A new bill that will allow CSUN’s College of Education to grant independent doctorate degrees to students who want to pursue a career in the field of school administration will be available beginning Fall 2007.
The Ed.D. program will prepare students who plan to work in educational human resources. It will also prepare students who plan to become principals and counselors, and who want to explore various levels of administrative work from grade schools to community colleges.
Clara Potes-Fellow, CSU spokesperson, said the degree would take up to five years to acquire.
“Education takes more time than people think, and a doctorate will serve as a great reward,” said Philip Rusche, dean of the College of Education. “It’s an opportunity for additional learning.”
Before Gov. Arnold Schwarzenegger recently signed Senate Bill 724 last month, the CSU could offer only bachelor and master’s degrees, with the exceptions of a few joint doctorate programs offered because of the CSU’s connection to independent universities or University of California schools. The new program will authorize the CSU to independently reward doctorates to its graduate students.
Since CSUN will be eligible to grant a doctorate, students will no longer have to consider switching schools when they want to pursue a further degree.
“They’ll be able to move easily without jumping from institution to institution, leading to better education,” Rusche said.
The new program will not affect the UC doctorate system, according to the CSU.
“I think it’s a very strong praise with what we’ve done with education,” Rusche said. “It’s sort of a validation in offering the highest degree in the history of CSUN’s College of Education.”
It means more access to a program at a more reasonable cost than the private universities, said Richard Castallo, Education Department chair, in an e-mail. “The costs at the privates is prohibitive and really discourages a lot of people from pursuing the doctorate,” he said.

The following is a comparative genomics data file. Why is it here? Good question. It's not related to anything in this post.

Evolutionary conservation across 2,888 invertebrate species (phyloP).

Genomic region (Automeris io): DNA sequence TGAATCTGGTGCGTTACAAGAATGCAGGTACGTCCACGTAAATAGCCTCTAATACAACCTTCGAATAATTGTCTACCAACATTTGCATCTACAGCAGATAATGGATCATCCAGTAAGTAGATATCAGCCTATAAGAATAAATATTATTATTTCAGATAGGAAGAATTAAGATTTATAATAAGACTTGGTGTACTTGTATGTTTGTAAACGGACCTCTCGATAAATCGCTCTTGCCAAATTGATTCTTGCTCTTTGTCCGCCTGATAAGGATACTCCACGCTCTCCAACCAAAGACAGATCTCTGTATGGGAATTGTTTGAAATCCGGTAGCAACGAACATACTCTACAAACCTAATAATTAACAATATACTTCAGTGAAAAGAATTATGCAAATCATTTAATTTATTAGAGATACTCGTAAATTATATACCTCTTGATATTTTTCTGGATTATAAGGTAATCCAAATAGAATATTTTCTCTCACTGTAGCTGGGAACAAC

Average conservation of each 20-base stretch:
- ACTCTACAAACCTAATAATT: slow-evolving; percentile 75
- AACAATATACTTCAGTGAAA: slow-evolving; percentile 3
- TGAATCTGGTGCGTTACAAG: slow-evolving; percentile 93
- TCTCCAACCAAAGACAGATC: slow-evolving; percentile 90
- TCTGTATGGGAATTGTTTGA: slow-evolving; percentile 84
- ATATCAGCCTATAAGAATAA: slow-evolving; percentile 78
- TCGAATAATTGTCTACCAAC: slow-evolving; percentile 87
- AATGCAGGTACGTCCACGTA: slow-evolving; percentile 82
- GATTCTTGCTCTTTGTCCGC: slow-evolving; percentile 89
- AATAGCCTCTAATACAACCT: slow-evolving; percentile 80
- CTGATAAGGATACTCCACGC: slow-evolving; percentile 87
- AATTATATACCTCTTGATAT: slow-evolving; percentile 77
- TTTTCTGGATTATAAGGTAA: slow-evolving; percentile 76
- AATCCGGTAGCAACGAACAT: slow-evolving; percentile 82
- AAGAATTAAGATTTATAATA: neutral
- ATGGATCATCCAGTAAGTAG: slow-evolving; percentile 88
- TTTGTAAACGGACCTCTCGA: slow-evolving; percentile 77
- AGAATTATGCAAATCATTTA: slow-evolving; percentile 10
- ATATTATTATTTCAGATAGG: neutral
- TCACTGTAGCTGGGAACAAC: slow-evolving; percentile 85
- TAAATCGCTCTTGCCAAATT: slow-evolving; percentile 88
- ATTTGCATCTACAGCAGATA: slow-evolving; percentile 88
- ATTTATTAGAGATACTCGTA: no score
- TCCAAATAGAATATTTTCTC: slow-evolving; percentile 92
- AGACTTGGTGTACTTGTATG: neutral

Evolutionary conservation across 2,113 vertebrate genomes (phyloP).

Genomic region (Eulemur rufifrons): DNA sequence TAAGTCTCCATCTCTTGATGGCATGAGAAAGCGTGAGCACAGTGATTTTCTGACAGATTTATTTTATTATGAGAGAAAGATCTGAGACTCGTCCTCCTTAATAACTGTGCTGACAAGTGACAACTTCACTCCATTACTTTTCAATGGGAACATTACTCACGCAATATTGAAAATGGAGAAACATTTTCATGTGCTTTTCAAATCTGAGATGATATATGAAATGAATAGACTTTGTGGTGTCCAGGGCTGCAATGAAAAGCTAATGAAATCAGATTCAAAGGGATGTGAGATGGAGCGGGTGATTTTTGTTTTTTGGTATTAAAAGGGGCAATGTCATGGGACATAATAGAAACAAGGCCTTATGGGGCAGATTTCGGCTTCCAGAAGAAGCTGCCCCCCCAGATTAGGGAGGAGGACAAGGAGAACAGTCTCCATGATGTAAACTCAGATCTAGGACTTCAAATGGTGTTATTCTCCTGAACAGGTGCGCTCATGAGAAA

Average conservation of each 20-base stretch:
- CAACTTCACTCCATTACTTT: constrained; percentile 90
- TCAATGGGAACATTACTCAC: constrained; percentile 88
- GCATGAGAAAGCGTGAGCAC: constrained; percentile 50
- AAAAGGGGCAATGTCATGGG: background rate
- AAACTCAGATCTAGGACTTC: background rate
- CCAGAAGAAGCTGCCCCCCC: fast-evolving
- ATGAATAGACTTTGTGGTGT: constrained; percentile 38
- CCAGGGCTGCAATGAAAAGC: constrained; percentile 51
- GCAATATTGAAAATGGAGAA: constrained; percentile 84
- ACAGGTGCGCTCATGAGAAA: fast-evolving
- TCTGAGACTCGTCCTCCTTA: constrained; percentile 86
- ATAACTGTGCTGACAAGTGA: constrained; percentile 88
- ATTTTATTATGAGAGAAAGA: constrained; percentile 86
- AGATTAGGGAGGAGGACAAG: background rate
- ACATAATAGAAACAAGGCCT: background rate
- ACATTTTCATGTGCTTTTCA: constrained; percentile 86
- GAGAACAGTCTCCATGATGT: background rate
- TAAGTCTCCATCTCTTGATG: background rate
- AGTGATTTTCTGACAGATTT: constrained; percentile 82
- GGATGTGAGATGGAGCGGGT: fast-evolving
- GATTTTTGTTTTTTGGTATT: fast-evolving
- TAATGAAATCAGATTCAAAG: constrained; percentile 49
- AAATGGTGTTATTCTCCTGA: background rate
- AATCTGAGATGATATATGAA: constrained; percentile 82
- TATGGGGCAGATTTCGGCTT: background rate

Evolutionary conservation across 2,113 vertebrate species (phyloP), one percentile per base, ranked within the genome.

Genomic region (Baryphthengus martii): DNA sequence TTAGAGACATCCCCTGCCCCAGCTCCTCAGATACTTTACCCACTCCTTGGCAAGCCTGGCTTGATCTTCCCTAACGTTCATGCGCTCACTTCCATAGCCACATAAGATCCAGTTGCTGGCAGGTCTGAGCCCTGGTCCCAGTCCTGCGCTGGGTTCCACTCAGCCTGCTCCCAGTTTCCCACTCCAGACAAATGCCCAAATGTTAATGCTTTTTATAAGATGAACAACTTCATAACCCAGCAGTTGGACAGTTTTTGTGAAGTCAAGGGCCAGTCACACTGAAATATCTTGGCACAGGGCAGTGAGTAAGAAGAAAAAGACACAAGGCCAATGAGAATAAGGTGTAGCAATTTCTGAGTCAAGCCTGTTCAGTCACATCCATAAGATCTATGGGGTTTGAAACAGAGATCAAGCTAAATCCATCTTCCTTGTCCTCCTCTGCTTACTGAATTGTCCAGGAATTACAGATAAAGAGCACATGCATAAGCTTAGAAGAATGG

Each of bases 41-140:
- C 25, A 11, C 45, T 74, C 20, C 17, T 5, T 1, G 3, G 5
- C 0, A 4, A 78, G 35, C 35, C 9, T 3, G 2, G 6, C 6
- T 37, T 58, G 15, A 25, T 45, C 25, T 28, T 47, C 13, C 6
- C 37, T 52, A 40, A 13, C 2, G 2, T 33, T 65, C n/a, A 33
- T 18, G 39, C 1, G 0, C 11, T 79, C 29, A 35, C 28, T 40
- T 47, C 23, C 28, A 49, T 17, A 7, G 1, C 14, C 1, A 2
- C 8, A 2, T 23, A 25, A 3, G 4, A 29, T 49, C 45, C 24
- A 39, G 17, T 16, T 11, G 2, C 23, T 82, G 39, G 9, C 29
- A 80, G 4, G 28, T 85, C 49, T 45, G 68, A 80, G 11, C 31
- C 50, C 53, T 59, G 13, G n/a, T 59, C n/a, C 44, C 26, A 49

In addition, this program is aimed at the Ed.D, which focuses on fieldwork, versus the Ph.D, which is aimed at research and university teaching.
Castallo said the number of administrators who will be retiring outweighs the number of experienced candidates qualified to replace them.
The Ed.D would affect the Education Leadership and Policy Studies program, according to Castallo.
“(Ed.D. is) certainly needed, so I’m glad the legislation passed it [almost unanimously],” said Stanley Charnofsky, education psychology and counseling professor.
Charnofsky said several years ago his department and the counseling department at UCLA created a joint doctorate of which they negotiated for two years.
“We even worked up a curriculum,” Charnofsky said.
The curriculum was aimed at counseling “at-risk” kids, but when the time came to present the proposal to the state Legislature for approval, UCLA dropped out of the project, Charnofsky said.
“(UCLA) dropped their counseling doctorate program completely,” Charnofsky said.
Charnofsky said the Ed.D. program was created to train the future leaders of school administration.
“It will only help them become more qualified administrators,” he said.
Rusche said in addition to the 30-unit requirement for a bachelor’s degree and teaching credential, if an education major chooses to pursue a doctorate, the graduate will be required to take an advance training practicum to fulfill the doctorate agreement.
“It’s additional education for people looking to work in administrative (roles),” Rusche said.
According to Rusche, students who are aware of Ed.D. are quite optimistic.
“Most students don’t yet know about the new policy, but it sure will impact them greatly,” Rusche said.
He said those who know about the program are excited about the idea of a doctorate degree program at a local university like CSUN.
“It would definitely be successful since there’s not too many local colleges offering doctorates,” said Shawn Otomo, a graduate student in technology education.
He also said when considering how far it is to travel to UCs and private universities, the CSU offering Ed.D. is a good idea.
“It saves time from going to affiliated schools just to get your doctorates,” Otomo said.
Rusche said the specifics SB 724 are on hold until proper guidelines regarding the program are rendered by the CSU.
“It’s up in the air for now,” Rusche said. “This is something we’ve all wanted, and this definitely opens a new chapter.”
Jelly Mae Jadraque can be reached at firstname.lastname@example.org.